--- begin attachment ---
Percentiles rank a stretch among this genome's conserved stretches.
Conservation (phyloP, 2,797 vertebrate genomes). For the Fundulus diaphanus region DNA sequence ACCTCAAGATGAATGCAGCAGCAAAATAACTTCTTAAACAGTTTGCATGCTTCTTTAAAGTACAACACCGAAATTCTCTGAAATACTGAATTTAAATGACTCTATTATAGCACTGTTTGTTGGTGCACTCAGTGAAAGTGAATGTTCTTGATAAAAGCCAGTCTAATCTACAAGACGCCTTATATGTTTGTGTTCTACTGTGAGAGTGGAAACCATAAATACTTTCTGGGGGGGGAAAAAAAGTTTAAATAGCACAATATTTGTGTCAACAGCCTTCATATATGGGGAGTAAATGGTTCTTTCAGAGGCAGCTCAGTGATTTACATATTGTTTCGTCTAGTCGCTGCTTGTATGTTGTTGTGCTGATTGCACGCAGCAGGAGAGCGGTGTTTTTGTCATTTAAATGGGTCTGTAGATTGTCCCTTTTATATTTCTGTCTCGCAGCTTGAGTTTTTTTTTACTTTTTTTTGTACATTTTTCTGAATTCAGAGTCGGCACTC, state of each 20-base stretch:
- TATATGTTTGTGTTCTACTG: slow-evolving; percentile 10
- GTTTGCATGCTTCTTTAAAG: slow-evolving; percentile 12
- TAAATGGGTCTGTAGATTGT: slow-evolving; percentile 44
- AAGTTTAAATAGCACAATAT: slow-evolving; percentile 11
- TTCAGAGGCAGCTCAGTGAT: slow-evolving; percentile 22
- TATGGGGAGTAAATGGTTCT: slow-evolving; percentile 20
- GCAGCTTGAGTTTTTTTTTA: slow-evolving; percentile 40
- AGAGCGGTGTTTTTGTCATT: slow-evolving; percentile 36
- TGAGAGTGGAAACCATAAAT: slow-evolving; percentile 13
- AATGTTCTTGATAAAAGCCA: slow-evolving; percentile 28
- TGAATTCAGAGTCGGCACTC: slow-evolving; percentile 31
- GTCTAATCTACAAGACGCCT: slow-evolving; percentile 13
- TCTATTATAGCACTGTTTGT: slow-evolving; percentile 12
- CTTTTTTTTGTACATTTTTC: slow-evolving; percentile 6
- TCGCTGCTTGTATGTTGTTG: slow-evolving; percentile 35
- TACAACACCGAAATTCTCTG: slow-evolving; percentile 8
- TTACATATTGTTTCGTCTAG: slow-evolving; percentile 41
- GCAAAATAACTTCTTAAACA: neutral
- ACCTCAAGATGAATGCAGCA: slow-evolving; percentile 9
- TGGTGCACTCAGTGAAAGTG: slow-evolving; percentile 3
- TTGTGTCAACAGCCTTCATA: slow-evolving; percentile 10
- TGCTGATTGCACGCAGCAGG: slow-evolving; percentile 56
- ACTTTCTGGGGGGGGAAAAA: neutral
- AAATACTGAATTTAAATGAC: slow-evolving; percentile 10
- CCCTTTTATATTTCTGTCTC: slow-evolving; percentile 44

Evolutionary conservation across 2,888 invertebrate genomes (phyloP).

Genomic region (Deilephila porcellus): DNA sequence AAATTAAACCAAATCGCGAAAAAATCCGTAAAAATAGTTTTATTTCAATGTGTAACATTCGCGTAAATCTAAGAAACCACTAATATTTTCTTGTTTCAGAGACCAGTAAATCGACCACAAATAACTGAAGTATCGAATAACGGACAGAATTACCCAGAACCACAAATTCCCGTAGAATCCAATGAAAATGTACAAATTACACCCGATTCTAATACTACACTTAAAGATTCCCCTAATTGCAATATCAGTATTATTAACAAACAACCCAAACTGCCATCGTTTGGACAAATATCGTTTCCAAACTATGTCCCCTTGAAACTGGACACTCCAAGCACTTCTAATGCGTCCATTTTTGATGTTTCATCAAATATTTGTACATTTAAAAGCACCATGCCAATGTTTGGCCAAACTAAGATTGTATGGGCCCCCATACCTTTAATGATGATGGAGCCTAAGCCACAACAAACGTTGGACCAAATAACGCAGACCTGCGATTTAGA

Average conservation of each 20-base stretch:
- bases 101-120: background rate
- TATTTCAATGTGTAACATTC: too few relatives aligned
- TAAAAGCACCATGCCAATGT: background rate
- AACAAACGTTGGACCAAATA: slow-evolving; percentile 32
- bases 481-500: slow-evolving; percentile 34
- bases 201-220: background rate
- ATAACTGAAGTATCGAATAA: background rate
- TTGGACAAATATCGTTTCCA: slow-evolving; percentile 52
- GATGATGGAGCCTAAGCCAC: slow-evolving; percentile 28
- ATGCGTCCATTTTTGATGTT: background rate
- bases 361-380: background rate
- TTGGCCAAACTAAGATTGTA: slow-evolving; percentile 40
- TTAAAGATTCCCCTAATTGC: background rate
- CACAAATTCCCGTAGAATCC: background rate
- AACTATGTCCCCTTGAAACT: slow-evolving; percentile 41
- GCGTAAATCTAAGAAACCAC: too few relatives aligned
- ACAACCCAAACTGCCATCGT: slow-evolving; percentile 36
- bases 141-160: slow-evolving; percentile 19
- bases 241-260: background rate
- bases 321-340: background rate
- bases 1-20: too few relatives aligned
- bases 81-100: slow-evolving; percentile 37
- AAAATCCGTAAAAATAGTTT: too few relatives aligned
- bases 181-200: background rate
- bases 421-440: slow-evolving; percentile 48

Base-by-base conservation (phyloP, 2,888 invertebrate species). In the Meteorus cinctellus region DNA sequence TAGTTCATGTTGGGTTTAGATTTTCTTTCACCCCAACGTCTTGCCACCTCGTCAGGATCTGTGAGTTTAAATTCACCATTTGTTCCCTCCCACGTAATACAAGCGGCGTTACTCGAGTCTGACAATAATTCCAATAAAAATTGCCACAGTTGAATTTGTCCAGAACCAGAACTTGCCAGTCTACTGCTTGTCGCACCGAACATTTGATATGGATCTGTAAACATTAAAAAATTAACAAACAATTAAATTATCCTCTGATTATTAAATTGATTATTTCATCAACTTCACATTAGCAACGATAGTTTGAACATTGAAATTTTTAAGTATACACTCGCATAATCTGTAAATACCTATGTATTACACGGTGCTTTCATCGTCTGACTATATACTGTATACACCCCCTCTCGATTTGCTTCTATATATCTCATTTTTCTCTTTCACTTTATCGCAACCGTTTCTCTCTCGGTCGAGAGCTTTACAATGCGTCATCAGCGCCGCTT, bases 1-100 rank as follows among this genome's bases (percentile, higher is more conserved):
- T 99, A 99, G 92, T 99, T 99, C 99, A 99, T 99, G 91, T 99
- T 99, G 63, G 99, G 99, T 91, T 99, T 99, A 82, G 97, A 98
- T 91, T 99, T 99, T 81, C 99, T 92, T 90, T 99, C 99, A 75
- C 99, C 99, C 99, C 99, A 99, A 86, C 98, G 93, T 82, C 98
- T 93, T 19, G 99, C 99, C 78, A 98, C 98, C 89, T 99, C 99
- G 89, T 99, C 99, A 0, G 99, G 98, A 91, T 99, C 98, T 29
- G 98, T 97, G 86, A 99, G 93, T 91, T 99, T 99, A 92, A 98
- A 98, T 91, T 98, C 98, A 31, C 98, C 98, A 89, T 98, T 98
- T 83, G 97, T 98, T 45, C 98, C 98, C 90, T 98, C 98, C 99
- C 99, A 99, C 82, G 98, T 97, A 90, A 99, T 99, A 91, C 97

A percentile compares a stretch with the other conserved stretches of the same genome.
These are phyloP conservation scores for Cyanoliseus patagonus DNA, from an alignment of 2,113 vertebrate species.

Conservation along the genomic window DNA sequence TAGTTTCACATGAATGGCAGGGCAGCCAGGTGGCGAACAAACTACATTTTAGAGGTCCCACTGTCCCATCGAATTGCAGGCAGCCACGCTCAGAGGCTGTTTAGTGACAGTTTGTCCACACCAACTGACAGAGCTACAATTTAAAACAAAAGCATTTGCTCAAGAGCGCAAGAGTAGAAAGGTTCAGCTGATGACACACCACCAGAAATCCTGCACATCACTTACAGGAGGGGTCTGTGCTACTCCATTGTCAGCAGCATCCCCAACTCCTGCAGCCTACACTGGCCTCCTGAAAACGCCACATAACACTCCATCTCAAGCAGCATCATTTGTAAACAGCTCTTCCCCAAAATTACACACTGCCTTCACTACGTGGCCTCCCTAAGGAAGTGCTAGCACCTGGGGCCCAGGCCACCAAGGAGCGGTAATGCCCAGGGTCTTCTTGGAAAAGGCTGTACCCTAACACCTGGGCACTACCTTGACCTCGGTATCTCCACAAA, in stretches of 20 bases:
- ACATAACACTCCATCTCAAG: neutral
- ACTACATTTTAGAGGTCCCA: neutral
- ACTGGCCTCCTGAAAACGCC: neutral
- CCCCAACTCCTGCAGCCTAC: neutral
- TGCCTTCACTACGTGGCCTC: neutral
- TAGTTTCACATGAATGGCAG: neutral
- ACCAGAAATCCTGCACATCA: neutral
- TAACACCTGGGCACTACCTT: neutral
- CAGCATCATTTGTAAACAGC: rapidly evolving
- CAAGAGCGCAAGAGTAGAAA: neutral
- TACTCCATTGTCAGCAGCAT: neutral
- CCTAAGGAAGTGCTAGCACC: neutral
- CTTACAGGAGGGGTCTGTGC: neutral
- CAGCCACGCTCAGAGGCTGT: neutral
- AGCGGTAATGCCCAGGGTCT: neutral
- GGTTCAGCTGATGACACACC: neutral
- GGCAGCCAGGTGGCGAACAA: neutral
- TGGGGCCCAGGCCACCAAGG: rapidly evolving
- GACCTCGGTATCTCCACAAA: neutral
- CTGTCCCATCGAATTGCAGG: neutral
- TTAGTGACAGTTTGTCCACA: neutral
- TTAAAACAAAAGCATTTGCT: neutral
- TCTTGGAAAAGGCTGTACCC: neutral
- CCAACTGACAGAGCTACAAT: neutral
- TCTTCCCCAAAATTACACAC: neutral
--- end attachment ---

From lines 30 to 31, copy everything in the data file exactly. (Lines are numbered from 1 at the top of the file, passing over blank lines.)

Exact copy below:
Average conservation of each 20-base stretch:
- bases 101-120: background rate